It turns out that exercising by Zoom takes some real effort
Ouch. My preconceived notions took a serious hit during Anne Cooke’s online Stay Fit seniors’ fitness class. I learned that it takes a whole lot more co-ordination to do this routine than ride a bike. Remove artwork from walls and coffee tables, push the flatscreen TV away, and get anything breakable out of the room before you start. Big potatoes or a can of tomatoes can replace barbells in a virtual workout—and, if you concentrate on the exercises, it is possible to survive all three minutes and 18 seconds of Abba’s “S.O.S.”
I also learned that any instructor who uses Jan and Dean’s “Little Old Lady from Pasadena” with its “Go Granny, Go” chorus as music for a seniors’ fitness class has a tremendous sense of humour, understands the power of subliminal messaging, or stridently loves her students—and that 50-plus years after my high school prom, I still have the dancing skills of concrete garden gnome.
Anne Cooke, of Miracles in Motion Fitness in Pelham, offers free Stay Fit seniors classes at the Meridian Community Centre and the Royal Canadian Legion in Fonthill. Both facilities donate their space, and she is supported by Centre de sante Hamilton/Niagara, a non-profit community health centre. When COVID-19 hit, and the province closed classes like Cooke’s to enforce social distancing, she went virtual to continue providing Stay Fit for her 120 students. Just three weeks in, the online classes are attracting approximately 30 participants per session.
My interest in attending was to experience Zoom technology applied to fitness classes, and to participate in my first-ever “senior” fitness class.
The technology worked great. Everyone introduced themselves as they Zoomed into the class and shared what they’d been up to since their last meeting, including a steamy evening of virtual line dancing for one couple. Cooke provided words of encouragement while assisting anyone requiring help with the technology, and everyone was excited to begin.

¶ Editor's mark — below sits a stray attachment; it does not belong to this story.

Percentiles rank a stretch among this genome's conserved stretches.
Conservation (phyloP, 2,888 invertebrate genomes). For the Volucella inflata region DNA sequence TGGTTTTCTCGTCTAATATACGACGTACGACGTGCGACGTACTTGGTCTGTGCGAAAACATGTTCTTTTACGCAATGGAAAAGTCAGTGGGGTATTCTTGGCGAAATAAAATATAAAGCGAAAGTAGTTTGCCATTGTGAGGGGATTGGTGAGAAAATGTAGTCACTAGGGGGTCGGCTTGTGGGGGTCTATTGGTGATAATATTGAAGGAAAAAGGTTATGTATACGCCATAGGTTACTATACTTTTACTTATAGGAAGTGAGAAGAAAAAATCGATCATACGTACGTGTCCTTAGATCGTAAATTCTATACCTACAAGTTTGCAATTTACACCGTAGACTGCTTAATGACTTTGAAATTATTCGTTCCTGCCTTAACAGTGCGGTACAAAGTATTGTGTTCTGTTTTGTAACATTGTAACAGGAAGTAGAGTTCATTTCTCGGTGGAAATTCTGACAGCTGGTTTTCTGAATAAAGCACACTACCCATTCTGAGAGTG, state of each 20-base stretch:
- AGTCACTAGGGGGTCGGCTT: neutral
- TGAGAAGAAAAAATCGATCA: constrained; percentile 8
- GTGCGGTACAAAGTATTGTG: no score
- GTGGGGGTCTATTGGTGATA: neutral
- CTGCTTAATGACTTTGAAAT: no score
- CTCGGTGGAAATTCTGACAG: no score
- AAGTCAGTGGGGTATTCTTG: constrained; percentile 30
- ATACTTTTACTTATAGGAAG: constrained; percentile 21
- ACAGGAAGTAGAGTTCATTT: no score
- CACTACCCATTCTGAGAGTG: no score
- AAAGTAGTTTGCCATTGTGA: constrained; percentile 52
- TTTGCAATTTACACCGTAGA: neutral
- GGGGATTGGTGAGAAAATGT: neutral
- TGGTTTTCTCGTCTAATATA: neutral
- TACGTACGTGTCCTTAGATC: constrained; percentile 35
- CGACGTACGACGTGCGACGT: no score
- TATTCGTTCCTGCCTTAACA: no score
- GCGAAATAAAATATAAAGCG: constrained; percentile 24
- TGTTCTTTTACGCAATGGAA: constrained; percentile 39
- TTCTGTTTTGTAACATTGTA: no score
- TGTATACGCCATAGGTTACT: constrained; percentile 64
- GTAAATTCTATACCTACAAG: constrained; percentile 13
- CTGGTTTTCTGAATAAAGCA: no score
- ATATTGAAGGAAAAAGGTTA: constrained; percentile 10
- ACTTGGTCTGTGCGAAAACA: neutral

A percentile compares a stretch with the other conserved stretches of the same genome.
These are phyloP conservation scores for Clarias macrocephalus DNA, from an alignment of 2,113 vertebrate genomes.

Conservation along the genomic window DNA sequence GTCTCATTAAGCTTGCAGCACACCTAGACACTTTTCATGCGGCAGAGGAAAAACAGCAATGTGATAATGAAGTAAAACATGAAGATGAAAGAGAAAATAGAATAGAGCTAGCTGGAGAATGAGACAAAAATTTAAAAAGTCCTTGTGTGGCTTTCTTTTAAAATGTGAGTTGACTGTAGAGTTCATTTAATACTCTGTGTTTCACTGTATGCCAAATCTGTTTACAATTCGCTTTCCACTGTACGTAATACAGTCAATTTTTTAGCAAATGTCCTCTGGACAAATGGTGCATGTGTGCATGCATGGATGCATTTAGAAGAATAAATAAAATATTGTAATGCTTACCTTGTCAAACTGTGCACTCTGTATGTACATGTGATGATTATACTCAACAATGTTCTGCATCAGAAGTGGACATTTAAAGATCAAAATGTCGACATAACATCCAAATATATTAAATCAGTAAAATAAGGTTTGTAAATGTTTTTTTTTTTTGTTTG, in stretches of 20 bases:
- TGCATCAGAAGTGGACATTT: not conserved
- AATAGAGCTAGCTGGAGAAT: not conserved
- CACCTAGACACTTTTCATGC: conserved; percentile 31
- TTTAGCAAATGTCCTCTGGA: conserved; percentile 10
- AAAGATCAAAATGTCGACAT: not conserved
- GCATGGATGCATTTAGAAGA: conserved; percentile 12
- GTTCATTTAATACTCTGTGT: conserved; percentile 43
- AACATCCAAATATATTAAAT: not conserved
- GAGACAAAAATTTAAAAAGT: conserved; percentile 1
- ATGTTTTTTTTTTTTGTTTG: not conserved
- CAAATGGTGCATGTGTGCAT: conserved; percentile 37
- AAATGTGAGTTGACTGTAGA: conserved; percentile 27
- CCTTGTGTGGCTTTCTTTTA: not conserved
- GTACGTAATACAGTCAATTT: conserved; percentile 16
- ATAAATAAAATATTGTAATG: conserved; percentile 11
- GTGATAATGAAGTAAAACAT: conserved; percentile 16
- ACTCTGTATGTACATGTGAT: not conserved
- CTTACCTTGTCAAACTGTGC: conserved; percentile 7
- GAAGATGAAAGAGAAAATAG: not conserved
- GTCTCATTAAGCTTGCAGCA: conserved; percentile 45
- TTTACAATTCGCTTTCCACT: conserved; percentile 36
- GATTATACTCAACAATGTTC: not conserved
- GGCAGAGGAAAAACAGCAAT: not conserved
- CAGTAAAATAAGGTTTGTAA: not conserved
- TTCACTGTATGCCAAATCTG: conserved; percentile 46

Participating in Stay Fit was an eye-opener. Cooke has multiple accreditations in fitness training, and was recognized by Toronto Life magazine as a, “Best Personal Trainer in Toronto.” She is currently associated with Western University’s Canadian Centre for Activity & Aging, and explains that trainers need to understand teaching senior fitness is different.
Cooke first thought, “I teach fitness already, so I just have to go slower for older adults.”
She learned there was much more to it.
“Fitness for seniors is not about what the younger body can do. Because we have a tsunami of seniors coming, I find people taking what I’m doing, and senior fitness, a little more seriously.”
Cooke said there are many individuals that are sedentary for different reasons, possibly due to physical limitations, or a lack of motivation.
“About 20% of the senior population will get themselves moving on something, but 80% really need a push.”